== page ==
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Pattern Recognition & Machine Learning¶
Decision Trees, Neural Networks and Nearest Neighbor algorithms are all similar in that they are algorithms for recognizing patterns - for looking at incomplete information and making judgments based on it. But Decision Trees and Neural Networks share another characteristic: they are both forms of machine learning. In a machine learning algorithm, it is not up to a human to specify every detail of how to solve a problem. Instead, a programmer sets up a system that allows the computer to “learn” how to categorize data by looking at examples. These training examples are inputs for which the desired output is known. The computer works backward from these samples to adjust parameters in the algorithm it is running so that it produces the desired output.
This kind of approach makes lots of sense when we are dealing with problems for which human experts “know” the right answer but can’t cleanly describe a set of rules to get to that answer; things like “does this picture have someone with sunglasses in it?” Instead of people having to explicitly describe how to solve the problem, the machine learning algorithm can be presented with a series of examples (pictures for which a person has already decided yes or no sunglasses) and figure out through trial and error what works.
Decision Tree Development
This video shows using a program to develop a decision tree that decides if someone will read or skip a given email. If an email program wants to figure out which items to send to your junk mail folder, and which ones to mark important, it might do so by developing a decision tree like this one.
The human input to the process is the training data and the details that the system considers for each example. (In the email example in the video, someone had to decide that email length would be a criteria and the possible values were short or long). The computer’s contribution is to figure out how to arrange those details into a decision tree to best categorize examples.
You do not have to actually run the program yourself, so focus mostly on how the tree is developed, what information it communicates, and how to read it. If you want to try running the program yourself, you can find it here.
Optional: Neural Network Learning Examples
Neural networks “learn” by adjusting the weights of connections between nodes. They see an example and then guess at the correct output; if they get it right, they strengthen the existing weights; if they get it wrong, they modify the existing weights to make that answer less likely in the future. (There are multiple ways to do these modifications, if you are interested, google “neural network training algorithms”). Here are a few websites you can check out to see this happening in practice:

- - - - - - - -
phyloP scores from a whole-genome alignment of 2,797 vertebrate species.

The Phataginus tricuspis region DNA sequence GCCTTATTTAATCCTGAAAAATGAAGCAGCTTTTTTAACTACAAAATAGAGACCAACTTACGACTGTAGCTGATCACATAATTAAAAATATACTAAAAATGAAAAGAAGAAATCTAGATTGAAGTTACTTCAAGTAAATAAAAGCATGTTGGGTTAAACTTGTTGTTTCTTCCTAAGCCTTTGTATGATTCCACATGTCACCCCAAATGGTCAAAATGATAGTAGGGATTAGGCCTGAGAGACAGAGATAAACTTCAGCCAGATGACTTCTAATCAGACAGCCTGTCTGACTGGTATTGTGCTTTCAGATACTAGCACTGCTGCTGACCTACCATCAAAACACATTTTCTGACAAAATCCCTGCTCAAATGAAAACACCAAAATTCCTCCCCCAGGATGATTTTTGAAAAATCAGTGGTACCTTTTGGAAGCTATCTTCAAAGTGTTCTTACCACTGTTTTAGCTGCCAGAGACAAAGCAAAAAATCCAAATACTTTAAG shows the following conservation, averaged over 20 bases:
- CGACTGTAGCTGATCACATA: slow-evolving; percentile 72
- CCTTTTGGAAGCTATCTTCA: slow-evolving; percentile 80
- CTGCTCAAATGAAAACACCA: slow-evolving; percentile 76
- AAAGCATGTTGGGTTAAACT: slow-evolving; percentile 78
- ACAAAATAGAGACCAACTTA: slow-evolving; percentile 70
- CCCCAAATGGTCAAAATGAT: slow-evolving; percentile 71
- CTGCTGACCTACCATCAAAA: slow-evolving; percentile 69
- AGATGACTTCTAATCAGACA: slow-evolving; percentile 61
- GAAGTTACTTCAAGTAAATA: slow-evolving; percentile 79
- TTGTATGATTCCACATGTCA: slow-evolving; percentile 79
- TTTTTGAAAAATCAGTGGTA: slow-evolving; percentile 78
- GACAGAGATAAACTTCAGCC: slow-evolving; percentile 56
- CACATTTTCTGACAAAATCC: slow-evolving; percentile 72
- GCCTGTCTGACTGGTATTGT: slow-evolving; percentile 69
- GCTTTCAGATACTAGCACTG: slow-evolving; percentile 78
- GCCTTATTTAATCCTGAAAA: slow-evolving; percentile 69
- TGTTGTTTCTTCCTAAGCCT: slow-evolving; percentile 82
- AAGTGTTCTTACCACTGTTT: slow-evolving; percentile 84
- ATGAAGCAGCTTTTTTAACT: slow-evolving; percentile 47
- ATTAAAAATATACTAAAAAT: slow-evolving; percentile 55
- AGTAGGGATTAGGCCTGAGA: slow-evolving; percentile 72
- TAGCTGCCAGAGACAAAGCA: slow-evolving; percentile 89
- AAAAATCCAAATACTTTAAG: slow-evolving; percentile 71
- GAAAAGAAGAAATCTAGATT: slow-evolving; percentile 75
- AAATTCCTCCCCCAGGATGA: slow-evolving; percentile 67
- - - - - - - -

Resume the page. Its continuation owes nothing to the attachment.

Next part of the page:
This website has a neural network simulation that you can watch go through the learning process. Hit the “Play” button on the page and watch as the network learns to categorize a 2D plane into “orange” and “blue” areas. The weights between nodes are illustrated by the thickness of the lines connecting them. Here is what it looks like:
This website does not show the actual neural networks, but it does show the output as neural networks learn to do things like recognize objects in images or learn to read handwriting.
Optional: Sigmoid Functions
Nine Algorithms talks about how in a neural network we may have nodes that output a value between 1 and 0. If the inputs far exceed the threshold the output is 1, if they are well short of the threshold the output is 0, but if it is close, the output may take on an intermediate value. A little more detail may help this process make sense.
Usually, a sigmoid or “S” shaped function is used to calculate the output of a neuron based on its inputs. One possible function is shown below. The input to the function (x) would be the sum of weighted inputs minus the threshold. So if inputs to a neuron totaled 1.9 and the threshold was -4, the x value would be -2.1. That means the output of the neuron would be about 0.1.